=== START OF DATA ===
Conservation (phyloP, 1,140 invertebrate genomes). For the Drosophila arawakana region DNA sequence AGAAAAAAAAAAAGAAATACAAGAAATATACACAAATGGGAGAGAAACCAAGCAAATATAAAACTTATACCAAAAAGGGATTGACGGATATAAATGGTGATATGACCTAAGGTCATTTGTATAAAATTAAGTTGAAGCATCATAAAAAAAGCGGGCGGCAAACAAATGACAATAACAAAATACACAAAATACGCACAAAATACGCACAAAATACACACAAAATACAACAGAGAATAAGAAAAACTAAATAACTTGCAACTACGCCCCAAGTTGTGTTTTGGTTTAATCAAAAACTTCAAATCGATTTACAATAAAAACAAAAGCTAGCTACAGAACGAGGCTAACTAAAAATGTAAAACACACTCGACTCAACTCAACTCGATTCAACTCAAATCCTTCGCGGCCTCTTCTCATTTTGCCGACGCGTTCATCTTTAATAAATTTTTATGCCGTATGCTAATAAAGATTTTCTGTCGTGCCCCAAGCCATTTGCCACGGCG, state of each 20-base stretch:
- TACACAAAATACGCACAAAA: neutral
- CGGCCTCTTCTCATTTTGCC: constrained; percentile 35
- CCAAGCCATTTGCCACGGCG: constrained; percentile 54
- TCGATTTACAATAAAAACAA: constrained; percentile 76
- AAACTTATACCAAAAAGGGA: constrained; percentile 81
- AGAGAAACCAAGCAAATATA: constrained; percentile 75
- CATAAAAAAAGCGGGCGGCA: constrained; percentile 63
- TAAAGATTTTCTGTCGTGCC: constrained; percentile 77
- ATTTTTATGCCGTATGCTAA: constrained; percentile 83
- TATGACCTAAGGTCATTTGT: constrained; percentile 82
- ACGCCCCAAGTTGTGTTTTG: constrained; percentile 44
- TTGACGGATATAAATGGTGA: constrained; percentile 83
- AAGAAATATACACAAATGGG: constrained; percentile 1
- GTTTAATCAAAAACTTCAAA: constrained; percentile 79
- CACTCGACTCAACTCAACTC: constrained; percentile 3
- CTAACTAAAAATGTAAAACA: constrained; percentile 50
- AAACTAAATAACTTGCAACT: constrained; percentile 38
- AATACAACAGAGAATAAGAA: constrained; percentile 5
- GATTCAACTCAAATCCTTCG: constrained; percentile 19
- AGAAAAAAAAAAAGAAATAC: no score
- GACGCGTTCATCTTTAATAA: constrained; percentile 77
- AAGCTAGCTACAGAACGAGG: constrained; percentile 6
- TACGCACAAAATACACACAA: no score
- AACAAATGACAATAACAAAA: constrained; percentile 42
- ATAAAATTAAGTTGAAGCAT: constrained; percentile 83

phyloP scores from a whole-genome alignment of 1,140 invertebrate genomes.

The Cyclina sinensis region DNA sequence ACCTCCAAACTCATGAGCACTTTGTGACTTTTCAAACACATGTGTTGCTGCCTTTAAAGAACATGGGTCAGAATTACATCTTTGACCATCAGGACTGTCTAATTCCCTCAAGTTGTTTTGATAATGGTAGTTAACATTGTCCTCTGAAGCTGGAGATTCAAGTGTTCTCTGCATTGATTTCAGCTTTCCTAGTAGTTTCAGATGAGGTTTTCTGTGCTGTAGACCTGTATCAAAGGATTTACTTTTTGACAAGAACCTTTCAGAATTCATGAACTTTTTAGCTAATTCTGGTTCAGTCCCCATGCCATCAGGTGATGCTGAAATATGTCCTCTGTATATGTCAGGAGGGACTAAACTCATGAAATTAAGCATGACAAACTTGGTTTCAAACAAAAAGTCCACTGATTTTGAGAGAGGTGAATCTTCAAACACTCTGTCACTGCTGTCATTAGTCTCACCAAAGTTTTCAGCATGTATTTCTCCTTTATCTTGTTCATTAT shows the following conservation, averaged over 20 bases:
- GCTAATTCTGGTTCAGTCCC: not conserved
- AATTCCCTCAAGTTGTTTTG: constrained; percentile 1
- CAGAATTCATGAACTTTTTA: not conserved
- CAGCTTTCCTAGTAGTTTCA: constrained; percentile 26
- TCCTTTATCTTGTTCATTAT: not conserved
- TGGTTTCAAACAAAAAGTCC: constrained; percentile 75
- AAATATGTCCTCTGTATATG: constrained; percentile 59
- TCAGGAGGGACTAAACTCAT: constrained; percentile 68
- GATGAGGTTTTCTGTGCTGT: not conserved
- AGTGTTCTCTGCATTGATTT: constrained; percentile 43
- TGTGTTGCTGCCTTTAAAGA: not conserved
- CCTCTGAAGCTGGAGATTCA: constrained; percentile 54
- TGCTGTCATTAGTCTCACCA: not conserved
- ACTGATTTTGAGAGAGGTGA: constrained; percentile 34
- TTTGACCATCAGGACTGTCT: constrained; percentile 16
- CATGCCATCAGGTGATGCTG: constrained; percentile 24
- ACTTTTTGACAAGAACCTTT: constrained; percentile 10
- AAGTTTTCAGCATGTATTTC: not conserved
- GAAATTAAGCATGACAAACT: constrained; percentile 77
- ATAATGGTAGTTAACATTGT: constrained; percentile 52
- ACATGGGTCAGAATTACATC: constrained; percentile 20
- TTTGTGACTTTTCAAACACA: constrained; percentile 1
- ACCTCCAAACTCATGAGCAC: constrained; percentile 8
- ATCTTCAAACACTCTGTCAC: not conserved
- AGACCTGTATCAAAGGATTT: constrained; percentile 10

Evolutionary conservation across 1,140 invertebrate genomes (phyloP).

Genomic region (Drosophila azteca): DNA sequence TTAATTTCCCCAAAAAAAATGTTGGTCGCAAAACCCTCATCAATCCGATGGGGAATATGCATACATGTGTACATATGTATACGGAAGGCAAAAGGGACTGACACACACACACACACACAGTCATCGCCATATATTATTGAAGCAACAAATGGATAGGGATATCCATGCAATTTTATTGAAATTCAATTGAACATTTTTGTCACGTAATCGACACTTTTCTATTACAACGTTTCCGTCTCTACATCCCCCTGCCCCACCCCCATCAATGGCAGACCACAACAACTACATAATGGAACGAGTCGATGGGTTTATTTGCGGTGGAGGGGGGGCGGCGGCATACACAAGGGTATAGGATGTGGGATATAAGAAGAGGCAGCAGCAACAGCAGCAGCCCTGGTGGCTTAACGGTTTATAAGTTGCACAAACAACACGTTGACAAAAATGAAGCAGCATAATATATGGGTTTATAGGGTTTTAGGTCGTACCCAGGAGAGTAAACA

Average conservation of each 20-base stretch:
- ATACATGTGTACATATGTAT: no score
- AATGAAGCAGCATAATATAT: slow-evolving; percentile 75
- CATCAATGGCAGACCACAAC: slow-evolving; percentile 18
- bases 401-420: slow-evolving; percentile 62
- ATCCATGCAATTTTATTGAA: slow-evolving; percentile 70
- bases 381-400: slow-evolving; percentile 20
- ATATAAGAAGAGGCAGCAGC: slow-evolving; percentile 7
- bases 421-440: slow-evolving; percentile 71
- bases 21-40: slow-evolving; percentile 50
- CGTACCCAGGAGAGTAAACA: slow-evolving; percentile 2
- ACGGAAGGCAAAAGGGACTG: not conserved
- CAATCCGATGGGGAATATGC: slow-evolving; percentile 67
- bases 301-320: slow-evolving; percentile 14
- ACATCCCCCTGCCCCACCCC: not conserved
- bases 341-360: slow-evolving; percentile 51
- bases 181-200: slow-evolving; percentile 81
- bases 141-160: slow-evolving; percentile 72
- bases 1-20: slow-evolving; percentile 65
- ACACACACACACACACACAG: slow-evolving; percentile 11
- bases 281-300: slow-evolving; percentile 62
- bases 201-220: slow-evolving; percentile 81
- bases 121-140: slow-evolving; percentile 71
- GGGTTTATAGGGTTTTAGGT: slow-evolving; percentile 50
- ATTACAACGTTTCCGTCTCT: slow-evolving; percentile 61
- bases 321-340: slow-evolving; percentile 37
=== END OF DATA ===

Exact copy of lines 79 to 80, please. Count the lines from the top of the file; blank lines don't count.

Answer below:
- GGGTTTATAGGGTTTTAGGT: slow-evolving; percentile 50
- ATTACAACGTTTCCGTCTCT: slow-evolving; percentile 61